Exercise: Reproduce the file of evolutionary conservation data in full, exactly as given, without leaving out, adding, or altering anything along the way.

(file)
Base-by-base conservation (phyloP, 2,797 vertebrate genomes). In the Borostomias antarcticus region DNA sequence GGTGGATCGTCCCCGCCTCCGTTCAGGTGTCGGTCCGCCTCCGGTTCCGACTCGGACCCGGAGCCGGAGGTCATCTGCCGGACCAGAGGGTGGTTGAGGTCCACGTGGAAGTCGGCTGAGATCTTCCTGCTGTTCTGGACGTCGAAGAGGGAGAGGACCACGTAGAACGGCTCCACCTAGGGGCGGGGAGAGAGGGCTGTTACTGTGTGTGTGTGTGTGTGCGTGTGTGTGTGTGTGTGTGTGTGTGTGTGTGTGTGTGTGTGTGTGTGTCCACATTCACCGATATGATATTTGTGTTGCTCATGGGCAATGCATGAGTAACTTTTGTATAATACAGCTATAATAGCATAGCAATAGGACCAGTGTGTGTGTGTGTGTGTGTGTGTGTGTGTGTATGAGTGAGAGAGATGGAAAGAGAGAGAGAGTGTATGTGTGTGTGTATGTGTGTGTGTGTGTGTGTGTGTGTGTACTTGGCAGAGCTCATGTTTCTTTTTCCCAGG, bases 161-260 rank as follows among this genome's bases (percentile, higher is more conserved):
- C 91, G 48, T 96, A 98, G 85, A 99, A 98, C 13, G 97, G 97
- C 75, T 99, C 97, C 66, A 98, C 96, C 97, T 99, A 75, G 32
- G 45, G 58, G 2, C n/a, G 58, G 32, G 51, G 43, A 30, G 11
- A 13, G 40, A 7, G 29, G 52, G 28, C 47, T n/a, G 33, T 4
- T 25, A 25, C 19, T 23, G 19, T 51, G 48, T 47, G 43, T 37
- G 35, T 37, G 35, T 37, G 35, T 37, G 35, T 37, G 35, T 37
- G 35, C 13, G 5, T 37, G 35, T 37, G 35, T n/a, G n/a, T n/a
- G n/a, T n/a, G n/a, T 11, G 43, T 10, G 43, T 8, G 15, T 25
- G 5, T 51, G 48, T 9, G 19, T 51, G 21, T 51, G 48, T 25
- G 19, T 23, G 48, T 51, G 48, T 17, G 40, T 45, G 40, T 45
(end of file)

Base-by-base conservation (phyloP, 2,797 vertebrate genomes). In the Borostomias antarcticus region DNA sequence GGTGGATCGTCCCCGCCTCCGTTCAGGTGTCGGTCCGCCTCCGGTTCCGACTCGGACCCGGAGCCGGAGGTCATCTGCCGGACCAGAGGGTGGTTGAGGTCCACGTGGAAGTCGGCTGAGATCTTCCTGCTGTTCTGGACGTCGAAGAGGGAGAGGACCACGTAGAACGGCTCCACCTAGGGGCGGGGAGAGAGGGCTGTTACTGTGTGTGTGTGTGTGTGCGTGTGTGTGTGTGTGTGTGTGTGTGTGTGTGTGTGTGTGTGTGTGTGTCCACATTCACCGATATGATATTTGTGTTGCTCATGGGCAATGCATGAGTAACTTTTGTATAATACAGCTATAATAGCATAGCAATAGGACCAGTGTGTGTGTGTGTGTGTGTGTGTGTGTGTGTATGAGTGAGAGAGATGGAAAGAGAGAGAGAGTGTATGTGTGTGTGTATGTGTGTGTGTGTGTGTGTGTGTGTGTACTTGGCAGAGCTCATGTTTCTTTTTCCCAGG, bases 161-260 rank as follows among this genome's bases (percentile, higher is more conserved):
- C 91, G 48, T 96, A 98, G 85, A 99, A 98, C 13, G 97, G 97
- C 75, T 99, C 97, C 66, A 98, C 96, C 97, T 99, A 75, G 32
- G 45, G 58, G 2, C n/a, G 58, G 32, G 51, G 43, A 30, G 11
- A 13, G 40, A 7, G 29, G 52, G 28, C 47, T n/a, G 33, T 4
- T 25, A 25, C 19, T 23, G 19, T 51, G 48, T 47, G 43, T 37
- G 35, T 37, G 35, T 37, G 35, T 37, G 35, T 37, G 35, T 37
- G 35, C 13, G 5, T 37, G 35, T 37, G 35, T n/a, G n/a, T n/a
- G n/a, T n/a, G n/a, T 11, G 43, T 10, G 43, T 8, G 15, T 25
- G 5, T 51, G 48, T 9, G 19, T 51, G 21, T 51, G 48, T 25
- G 19, T 23, G 48, T 51, G 48, T 17, G 40, T 45, G 40, T 45